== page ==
From the IPS story, José Adán Silva examines how the country is reeling from the global recession.
In late 2008 the president of the Central Bank, Antenor Rosales, forecast three percent GDP growth for 2009. In January he revised the estimate downward, to between one and two percent.
The non-governmental Nicaraguan Foundation for Economic and Social Development (FUNIDES) predicted in March that GDP would shrink by between 0.4 and 1.7 percent. It also estimated that between 30,000 and 50,000 people would lose their jobs, and between 33,000 and 64,000 people would sink into poverty this year.
In this Central American country of 5.7 million, 47 percent of the populations live on less than two dollars a day, according to the United Nations.
This month the Central Bank confirmed a fall in exports in the first quarter of the year.
Rosales said exports from January to March were worth 355 million dollars, 11 percent below exports for the same period in 2008. "The hardest-hit product is coffee," he added.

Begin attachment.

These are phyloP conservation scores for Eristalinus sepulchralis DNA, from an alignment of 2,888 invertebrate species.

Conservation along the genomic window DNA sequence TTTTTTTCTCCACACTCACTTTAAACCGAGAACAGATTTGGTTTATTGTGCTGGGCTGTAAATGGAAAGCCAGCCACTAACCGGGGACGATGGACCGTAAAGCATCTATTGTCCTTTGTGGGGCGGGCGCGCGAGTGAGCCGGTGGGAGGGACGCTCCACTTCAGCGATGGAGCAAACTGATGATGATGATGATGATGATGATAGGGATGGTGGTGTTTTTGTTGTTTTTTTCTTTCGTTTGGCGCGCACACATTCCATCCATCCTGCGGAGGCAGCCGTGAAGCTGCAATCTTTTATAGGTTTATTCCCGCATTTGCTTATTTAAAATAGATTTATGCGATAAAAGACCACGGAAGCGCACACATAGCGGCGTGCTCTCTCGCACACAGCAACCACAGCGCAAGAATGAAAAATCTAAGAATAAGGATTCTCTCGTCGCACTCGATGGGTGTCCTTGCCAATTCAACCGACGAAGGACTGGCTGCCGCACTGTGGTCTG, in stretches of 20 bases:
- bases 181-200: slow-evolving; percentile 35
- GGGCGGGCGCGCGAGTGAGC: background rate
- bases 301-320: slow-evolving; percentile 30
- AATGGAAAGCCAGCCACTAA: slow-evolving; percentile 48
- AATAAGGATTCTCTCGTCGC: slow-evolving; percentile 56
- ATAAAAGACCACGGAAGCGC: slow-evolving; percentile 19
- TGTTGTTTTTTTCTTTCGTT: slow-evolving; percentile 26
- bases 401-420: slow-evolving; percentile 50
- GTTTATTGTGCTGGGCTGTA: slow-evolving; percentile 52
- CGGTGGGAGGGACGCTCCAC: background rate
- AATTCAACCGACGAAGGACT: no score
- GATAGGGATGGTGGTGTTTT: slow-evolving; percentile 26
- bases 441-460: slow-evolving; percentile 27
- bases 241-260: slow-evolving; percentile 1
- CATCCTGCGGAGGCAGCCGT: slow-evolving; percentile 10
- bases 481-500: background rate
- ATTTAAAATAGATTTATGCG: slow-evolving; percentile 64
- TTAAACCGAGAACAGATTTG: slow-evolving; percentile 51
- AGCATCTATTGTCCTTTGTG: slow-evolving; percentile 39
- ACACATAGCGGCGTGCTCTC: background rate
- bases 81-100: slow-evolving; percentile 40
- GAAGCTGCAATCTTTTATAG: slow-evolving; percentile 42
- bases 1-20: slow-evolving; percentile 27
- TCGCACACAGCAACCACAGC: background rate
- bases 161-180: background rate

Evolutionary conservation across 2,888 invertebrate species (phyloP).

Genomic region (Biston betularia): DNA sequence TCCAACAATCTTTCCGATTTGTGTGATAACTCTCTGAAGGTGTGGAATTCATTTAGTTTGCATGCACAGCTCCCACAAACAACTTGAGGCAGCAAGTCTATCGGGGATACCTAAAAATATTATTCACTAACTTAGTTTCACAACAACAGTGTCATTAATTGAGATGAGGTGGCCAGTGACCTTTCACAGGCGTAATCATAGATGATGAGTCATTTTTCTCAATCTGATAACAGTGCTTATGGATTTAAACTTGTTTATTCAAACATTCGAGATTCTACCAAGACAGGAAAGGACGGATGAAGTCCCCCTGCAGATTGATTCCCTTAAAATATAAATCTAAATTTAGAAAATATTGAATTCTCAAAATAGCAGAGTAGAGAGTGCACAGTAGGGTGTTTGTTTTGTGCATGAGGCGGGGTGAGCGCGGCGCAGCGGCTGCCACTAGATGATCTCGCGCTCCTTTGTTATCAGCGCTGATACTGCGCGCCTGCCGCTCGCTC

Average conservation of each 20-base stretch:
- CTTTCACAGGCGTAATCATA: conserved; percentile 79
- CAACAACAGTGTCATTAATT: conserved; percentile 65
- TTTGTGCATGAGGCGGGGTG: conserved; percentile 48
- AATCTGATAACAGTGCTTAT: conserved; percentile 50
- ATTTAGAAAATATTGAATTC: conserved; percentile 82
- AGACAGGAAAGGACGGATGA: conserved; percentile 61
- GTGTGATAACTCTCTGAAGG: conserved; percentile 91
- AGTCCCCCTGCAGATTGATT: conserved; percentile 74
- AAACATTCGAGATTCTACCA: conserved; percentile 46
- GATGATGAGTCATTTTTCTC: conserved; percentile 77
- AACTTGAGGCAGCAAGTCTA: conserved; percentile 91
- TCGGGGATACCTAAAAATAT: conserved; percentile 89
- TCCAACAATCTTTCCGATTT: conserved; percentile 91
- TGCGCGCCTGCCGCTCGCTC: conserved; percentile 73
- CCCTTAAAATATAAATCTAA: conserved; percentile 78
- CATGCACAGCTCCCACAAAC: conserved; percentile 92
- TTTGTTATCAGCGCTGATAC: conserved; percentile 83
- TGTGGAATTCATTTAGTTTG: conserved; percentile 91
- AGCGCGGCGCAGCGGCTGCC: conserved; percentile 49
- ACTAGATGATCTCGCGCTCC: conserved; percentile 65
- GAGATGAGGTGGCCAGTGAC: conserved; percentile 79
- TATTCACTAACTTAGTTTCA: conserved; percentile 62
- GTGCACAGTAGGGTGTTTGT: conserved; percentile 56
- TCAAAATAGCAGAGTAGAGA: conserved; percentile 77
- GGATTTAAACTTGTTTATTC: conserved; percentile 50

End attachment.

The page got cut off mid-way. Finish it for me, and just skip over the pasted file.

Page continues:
The Nicaraguan economy is based on agriculture and livestock, and its main sources of revenue are exports of grains, meat and meat products, textile manufacturing, tourism, and remittances from workers living abroad.
According to the Nicaraguan Civil Society Network for Migrations, one million Nicaraguans are working outside the country, and they send home between 750 million and 850 million dollars a year.
Exports from duty free zones make up 37 percent of total exports in Nicaragua. In the first quarter of 2009 they brought in 243 million dollars, 15 percent less than in the same period last year.
Textile factories in the free zones are among those hit hardest by the crisis. Two companies closed down in May, bringing to 131 the number of firms that have gone under since 2007. A further four may close their doors in the coming months.